STOCKHOLM — Nine women in Sweden have successfully received transplanted wombs donated from relatives in an experimental procedure that has raised some ethical concerns. The women will soon try to become pregnant with their new wombs, the doctor in charge of the pioneering project has revealed.

The women were born without a uterus or had it removed because of cervical cancer. Most are in their 30s and are part of the first major experiment to test whether it’s possible to transplant wombs into women so they can give birth to their own children.

In many European countries, including Sweden, using a surrogate to carry a pregnancy isn’t allowed.

Life-saving transplants of organs such as hearts, livers and kidneys have been done for decades, and doctors are increasingly transplanting hands, faces and other body parts to improve patients’ quality of life. Womb transplants – the first ones intended to be temporary, just to allow childbearing – push that frontier even farther and raise some new concerns, such as whether it’s ethical to use live donors for an experimental procedure that doesn’t save lives.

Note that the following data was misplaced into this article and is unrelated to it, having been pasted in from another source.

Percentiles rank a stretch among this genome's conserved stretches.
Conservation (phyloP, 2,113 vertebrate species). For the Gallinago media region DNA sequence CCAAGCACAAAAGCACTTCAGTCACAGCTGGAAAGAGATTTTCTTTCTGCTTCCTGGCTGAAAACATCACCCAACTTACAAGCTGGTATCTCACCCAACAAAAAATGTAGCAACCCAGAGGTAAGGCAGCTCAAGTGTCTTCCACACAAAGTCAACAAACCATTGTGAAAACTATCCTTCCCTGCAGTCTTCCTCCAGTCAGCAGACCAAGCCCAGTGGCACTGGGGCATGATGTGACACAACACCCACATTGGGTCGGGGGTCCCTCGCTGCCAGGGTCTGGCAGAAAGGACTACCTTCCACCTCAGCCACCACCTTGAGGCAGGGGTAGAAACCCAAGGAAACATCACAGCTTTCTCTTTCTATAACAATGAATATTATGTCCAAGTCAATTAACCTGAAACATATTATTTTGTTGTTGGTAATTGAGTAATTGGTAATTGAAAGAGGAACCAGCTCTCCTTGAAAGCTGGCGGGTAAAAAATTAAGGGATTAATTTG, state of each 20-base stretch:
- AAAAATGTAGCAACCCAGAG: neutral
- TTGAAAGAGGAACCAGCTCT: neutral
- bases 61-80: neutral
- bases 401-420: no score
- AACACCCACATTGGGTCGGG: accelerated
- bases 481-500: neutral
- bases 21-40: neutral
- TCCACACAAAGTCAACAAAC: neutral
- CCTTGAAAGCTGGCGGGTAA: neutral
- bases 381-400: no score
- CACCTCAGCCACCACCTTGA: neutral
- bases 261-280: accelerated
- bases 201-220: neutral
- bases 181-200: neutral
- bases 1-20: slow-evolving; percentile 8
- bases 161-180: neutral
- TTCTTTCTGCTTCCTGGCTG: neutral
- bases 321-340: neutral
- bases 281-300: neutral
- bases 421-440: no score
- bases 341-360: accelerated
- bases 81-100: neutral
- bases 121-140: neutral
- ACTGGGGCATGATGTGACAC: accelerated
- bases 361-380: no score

There have been two previous attempts to transplant a womb – in Turkey and Saudi Arabia – but both failed to produce babies.

“This is a new kind of surgery,” Dr. Mats Brannstrom told The Associated Press in an interview from Goteborg. “We have no textbook to look at.”

Brannstrom said the nine womb recipients are doing well. Many already had their periods six weeks after the transplants, an early sign that the wombs are healthy and functioning.

The transplant operations did not connect the women’s uteruses to their fallopian tubes, so they are unable to get pregnant naturally. But all who received a womb have their own ovaries and can make eggs. Before the operation, they had some removed to create embryos through in-vitro fertilization. The embryos were then frozen and doctors plan to transfer them into the new wombs, allowing the women to carry their own biological children.